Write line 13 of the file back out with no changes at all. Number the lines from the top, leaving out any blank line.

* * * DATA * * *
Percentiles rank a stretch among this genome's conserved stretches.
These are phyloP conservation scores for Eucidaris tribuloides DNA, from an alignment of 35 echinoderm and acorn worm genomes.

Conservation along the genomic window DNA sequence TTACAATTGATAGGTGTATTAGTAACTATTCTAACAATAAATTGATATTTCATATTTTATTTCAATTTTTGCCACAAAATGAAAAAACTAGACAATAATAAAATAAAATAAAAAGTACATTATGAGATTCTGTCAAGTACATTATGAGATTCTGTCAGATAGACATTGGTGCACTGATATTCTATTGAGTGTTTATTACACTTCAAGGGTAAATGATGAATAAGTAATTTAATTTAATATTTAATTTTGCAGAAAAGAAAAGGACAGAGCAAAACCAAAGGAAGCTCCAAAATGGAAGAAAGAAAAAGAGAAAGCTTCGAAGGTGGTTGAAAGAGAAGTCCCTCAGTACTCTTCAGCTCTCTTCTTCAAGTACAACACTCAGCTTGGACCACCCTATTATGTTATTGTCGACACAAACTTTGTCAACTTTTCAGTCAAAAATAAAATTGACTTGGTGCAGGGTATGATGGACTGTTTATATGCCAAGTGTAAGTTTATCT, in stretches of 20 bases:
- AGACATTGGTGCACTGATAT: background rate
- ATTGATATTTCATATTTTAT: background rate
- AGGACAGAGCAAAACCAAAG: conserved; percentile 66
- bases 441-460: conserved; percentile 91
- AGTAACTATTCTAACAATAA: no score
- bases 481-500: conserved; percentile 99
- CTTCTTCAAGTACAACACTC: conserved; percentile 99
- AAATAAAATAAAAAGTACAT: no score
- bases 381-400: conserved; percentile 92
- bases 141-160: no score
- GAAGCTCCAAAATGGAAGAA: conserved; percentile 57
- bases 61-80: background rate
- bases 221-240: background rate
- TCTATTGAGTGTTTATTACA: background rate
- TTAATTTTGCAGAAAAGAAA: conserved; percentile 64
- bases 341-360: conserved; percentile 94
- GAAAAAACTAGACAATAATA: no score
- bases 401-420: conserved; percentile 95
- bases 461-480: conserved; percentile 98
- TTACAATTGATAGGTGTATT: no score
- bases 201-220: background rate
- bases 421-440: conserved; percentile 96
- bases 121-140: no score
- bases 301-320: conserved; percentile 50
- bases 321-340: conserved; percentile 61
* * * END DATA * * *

- bases 141-160: no score